I always enjoy when I see or hear of someone coming out. Whether it’s in person or through social media, it’s nice to be able to offer a word of congratulations or, if the coming out process is going poorly, provide advice or encouragement to the person in need. However, in our current tumultuous political climate, I have started seeing another type of coming out story...
Being out has meant different things to me throughout my life, what does it mean to you?
How bi do you have to be to call yourself bi?
Sometimes it seems expedient to say "I'm so gay" or "I'm gay af," does doing so help to create a greater sense of solidarity with the greater queer community, or simply serve to further erase bisexuality?
Pride reminded me that every time I go out with my amBi friends, I am also helping to build a visible, vibrant, proud bi community. We're helping to make sure that the B in LGBT is being seen, being heard, being counted.
What we can focus on is the unique reasons why we choose our identity labels, how as a community we face the same struggles, and ways we can work together.
We believe that men and women, boys and girls can be a lot of different things, can act a lot of different ways, and that we should celebrate those differences. And that is why this bi guy is happy to call himself a feminist.
Sometimes, dreaming of a better world and sharing your dreams can influence the best and brightest in our bi global family. Never forget you have that bi global family. Reach out to them, know that you are loved by them.
Be your proud demi, pan, omni wonderful self. We all still have one thing in common, we are all attracted to more than one gender, we are all a part of the bi+ party.
While these individuals may not claim a bi identity, what they’re engaging in sexually, is by definition, bisexuality. Sexuality doesn’t always have to include romantic attraction or even sexual activity.
This is a common perception in our world. I've been asked who I like more: men or women. What percentage gay am I? What percentage straight am I? I'm 100% bi.
Happy birthday, Lady Gaga! Thanks for being one of the very few bi celebrities to actually #SayBisexual. Instead of sneakily hiding behind a "no labels" comment, your transparent example has inspired millions to openly show their #BiPride!
The Bi Line tackles Katy Perry's speech at the Human Rights Campaign Gala
I don’t think you should feel obligated to put that you’re bi on your dating profile if you don’t want to do so. However, for your sake, and to make your romantic/dating life easier, I would highly consider doing so!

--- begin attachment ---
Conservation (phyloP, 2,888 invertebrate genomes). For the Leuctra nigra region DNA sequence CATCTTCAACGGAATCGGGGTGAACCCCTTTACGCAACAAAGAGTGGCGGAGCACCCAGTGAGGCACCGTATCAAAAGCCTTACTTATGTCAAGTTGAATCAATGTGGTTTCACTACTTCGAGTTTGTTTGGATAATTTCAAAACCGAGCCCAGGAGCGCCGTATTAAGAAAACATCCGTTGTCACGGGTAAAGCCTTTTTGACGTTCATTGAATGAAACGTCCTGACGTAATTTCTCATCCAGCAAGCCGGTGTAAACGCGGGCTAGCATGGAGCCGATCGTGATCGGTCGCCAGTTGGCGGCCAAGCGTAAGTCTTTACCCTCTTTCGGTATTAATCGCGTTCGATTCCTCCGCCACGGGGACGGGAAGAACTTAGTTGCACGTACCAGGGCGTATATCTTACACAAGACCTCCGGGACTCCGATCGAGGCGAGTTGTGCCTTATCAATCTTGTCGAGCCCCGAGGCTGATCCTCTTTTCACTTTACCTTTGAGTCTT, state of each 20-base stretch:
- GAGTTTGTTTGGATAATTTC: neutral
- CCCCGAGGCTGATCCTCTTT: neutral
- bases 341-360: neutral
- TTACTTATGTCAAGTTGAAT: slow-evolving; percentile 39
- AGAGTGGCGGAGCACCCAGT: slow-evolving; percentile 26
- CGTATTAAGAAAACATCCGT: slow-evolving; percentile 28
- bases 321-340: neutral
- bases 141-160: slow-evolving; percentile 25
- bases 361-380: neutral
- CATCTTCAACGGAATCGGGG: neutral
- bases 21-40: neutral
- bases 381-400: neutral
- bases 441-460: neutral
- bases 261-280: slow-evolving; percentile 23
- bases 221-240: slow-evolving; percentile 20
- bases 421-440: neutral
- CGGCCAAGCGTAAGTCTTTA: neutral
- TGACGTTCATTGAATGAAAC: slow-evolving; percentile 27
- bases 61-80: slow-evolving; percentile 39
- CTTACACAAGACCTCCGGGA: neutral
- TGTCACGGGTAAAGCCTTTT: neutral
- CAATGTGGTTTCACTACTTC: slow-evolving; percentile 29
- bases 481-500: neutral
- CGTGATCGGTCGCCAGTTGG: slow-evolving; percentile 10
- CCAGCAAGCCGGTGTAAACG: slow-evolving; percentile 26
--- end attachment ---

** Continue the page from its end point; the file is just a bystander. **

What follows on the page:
We’ve always had a moment for gay rights. When will “LGBT rights” organizations have more than a mere moment for ours?
It’s an odd thing to say – that I used to discriminate against other bi folks. But I did. I didn’t think bisexuality was sound or valid. That’s how I was taught. And I was taught wrong.
Often, when we say we’re bi to new folks we meet, we’re the first out and open bi person with whom they've had the privilege of speaking. This puts a lot of weight on us. Because you know that their interaction with you will form their opinion on all bi people for the rest of eternity. (Or at least it seems like that.)
Welcome to The Unicorn Scale where will be talking about the quality of bi representation in various shows, films, and books. First up is Starz's "Black Sails".
I am bi and I struggle with an anxiety disorder. Now, although I have grown to understand and accept both of these facts, they remain strange and oftentimes unfathomable to others.
Being bisexual, for me, doesn’t mean I don’t care about a person’s appearance. It doesn't mean that I’m only attracted to personality. On the contrary, it means I’m attracted to various physical forms (along with personality as well).
Bisexual characters are the butt of jokes in Hollywood and we’re not laughing.
Sometimes, after mentioning my bisexuality in conversation, there’s silence followed by some incredibly frustrating statements/questions. This annoying follow up conversation often keeps us in the closet, so here are some easy scripts to get you through those conversations/interrogations.
[Evan Rachel Wood's words] made me feel comforted, and a little less alone. It gave me hope for a new generation of bi kids, who would hopefully see people like her and feel a little less alone, too.
So many people think of bi folks as “greedy,” as “wanting it all,” as always on the hunt for new, more, different partners, they forget that we are also people who can be alone.
If nothing else, Gaga's example proved to hundreds of millions of people that it is possible to be a woman, a survivor of sexual assault, proudly bisexual, and a superstar.